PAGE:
HMRC's tax evasion proposals ‘presume guilt’ warn advisers

by Calum Fuller

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20 Aug 2014

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HM Revenue and Customs

ADVISERS have wasted little time in raising concerns over proposals to introduce a new criminal offence and civil sanctions in offshore tax evasion cases.

In two consultation documents, HM Revenue & Customs is seeking views on the design of the new criminal offence, appropriate safeguards and also tougher civil sanctions for offshore evaders including those who move their taxable assets between offshore banks in different countries in an attempt to hide their wealth.

Enhanced penalties of up to 200% of the tax for offshore income tax and capital gains tax liabilities have applied since April 2011.

The consultation examines situations in which individuals move assets from one offshore centre that has tightened its tax-information-sharing laws to another that has more lax rules.

The 20-year rule limiting how far back HMRC can examine taxpayer's affairs could also be suspended.

But advisers are worried the move is "draconian" and brings in a "statutory presumption of guilt", according to Phil Berwick, head of contentious tax at law firm Irwin Mitchell.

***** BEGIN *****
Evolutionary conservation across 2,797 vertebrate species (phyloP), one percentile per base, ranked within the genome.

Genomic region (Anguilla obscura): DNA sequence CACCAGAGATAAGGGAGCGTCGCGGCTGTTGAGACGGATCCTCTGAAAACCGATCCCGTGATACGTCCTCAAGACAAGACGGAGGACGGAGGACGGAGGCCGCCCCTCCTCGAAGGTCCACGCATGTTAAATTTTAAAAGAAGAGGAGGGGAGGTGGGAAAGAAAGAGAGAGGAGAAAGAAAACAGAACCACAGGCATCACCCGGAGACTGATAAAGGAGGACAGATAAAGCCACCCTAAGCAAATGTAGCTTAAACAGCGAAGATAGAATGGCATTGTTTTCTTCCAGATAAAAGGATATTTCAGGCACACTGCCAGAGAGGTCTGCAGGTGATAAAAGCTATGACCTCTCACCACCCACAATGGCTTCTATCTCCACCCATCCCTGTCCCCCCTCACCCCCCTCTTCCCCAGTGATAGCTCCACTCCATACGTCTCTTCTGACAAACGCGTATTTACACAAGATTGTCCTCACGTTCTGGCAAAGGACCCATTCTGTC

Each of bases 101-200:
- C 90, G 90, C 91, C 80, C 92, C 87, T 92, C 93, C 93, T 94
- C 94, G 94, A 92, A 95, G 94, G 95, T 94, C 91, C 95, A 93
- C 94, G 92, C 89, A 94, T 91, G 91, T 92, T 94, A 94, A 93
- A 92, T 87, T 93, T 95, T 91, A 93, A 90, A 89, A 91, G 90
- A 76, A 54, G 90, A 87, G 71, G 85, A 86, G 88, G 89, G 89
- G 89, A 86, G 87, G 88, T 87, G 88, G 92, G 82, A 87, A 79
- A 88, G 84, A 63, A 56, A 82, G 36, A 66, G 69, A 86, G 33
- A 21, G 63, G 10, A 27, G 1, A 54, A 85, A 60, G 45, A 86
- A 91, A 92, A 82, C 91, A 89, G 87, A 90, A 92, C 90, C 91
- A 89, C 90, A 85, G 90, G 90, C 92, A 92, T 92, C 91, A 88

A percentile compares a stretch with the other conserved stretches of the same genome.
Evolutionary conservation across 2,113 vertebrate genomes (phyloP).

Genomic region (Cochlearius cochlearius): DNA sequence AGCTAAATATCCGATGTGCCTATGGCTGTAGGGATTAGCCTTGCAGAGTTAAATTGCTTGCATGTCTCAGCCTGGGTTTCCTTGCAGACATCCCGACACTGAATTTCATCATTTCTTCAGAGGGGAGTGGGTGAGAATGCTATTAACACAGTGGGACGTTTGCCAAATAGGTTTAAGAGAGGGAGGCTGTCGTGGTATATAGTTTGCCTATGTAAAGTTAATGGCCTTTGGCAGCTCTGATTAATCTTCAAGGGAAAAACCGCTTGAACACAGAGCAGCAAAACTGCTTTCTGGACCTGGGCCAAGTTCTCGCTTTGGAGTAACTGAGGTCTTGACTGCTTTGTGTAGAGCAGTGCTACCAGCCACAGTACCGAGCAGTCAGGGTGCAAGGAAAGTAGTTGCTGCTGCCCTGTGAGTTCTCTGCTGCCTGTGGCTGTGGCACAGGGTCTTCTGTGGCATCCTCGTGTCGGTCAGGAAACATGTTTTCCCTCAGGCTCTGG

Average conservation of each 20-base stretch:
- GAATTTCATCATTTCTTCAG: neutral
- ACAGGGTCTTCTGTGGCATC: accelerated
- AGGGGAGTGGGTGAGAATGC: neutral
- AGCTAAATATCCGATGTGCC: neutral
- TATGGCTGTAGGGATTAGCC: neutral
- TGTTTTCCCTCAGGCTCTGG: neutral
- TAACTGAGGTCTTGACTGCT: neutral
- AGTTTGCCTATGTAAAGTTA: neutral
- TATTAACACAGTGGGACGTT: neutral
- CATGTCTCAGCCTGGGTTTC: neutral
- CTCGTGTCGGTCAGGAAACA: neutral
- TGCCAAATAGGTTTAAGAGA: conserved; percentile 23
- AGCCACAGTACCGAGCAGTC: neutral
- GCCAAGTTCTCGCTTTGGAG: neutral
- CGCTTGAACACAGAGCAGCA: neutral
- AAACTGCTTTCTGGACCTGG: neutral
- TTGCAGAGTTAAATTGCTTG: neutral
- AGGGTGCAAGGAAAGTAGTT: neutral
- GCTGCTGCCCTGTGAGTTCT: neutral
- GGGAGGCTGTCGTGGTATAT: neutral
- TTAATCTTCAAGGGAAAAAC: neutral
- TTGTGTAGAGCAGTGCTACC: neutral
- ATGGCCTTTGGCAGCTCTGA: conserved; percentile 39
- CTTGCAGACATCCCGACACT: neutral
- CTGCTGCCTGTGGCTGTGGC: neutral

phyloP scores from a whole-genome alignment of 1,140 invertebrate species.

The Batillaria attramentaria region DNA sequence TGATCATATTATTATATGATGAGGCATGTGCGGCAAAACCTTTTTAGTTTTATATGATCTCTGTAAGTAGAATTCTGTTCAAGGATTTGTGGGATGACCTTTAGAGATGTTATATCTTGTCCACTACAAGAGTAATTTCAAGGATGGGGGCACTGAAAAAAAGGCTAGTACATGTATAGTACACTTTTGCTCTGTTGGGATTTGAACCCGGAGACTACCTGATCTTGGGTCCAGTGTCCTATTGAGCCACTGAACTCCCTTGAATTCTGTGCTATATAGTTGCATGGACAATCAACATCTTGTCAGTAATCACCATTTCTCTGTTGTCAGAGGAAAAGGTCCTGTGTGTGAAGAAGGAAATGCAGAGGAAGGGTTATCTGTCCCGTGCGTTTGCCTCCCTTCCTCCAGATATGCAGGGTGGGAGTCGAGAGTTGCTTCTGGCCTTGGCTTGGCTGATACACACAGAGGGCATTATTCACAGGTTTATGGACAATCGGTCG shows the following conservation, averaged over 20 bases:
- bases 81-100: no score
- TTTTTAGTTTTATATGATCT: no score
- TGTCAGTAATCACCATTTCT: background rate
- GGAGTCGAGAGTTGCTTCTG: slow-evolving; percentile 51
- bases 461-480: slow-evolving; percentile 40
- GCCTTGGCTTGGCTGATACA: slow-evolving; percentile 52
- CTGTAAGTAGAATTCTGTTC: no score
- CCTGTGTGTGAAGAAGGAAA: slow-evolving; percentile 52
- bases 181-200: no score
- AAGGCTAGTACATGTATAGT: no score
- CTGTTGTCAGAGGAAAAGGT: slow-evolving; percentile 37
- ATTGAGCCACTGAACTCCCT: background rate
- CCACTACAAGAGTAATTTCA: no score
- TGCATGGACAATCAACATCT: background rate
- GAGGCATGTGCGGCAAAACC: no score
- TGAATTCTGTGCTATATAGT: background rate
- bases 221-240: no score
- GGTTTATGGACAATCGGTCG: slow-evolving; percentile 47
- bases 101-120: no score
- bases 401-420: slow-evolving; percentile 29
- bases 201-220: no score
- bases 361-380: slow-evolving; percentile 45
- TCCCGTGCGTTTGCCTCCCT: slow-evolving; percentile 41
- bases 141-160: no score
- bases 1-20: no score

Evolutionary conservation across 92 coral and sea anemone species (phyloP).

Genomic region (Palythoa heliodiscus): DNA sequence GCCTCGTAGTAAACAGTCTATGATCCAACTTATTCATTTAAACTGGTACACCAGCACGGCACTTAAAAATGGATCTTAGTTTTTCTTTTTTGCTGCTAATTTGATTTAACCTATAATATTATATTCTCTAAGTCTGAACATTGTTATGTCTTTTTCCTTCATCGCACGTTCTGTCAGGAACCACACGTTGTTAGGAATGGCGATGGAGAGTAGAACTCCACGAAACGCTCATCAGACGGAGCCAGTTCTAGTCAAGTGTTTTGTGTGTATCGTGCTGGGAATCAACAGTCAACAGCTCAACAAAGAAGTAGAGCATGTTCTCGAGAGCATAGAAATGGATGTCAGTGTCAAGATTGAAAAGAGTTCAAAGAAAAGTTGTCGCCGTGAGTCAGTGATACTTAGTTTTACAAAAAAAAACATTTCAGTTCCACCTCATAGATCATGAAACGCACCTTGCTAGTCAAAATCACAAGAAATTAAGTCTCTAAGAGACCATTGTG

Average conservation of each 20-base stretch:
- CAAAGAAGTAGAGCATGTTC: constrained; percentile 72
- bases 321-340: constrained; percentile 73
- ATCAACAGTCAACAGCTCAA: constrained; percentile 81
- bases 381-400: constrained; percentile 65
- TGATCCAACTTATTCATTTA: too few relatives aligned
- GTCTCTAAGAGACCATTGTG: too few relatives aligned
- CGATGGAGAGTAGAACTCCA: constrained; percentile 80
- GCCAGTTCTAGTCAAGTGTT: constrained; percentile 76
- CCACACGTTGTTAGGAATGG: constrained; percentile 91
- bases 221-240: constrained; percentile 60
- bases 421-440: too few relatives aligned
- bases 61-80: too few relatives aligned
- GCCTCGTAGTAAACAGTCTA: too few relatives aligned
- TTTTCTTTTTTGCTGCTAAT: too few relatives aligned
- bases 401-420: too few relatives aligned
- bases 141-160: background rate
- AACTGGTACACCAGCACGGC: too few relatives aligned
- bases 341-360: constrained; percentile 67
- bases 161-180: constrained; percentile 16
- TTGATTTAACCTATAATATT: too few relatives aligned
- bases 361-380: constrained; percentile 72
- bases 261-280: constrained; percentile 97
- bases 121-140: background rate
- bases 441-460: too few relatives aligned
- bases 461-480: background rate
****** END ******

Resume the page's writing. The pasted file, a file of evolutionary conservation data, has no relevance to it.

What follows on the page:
In the past, in order to successfully prosecute a person for tax evasion, HMRC had to demonstrate beyond reasonable doubt that they intended to evade tax. That onus could now be removed.

HMRC is "seeking to re-write the rules on offshore penalties before there has been an opportunity to establish the effectiveness of the current regime, which was only introduced in April 2011," he said.

For some, that threat is unsettling in of itself, but BDO tax partner Dawn Register warned that the policy's interaction with other powers such as ‘naming and shaming' could be potent.

Saffery Champness tax partner Ronnie Ludwig was sceptical of the effect the move will have on tax yield, pointing to the disappointment of the Swiss tax agreement.

"Whether these new measures will actually be effective in getting evaders to pay up is anyone's guess," he said. "The results to date of HMRC's wider efforts to tackle evasion using existing measures have fallen far short of expectations.

"The potential of handcuffs really represents more of a new scare tactic than anything else, as truly hardened evaders the world over are likely to continue to ignore or avoid the UK taxman."

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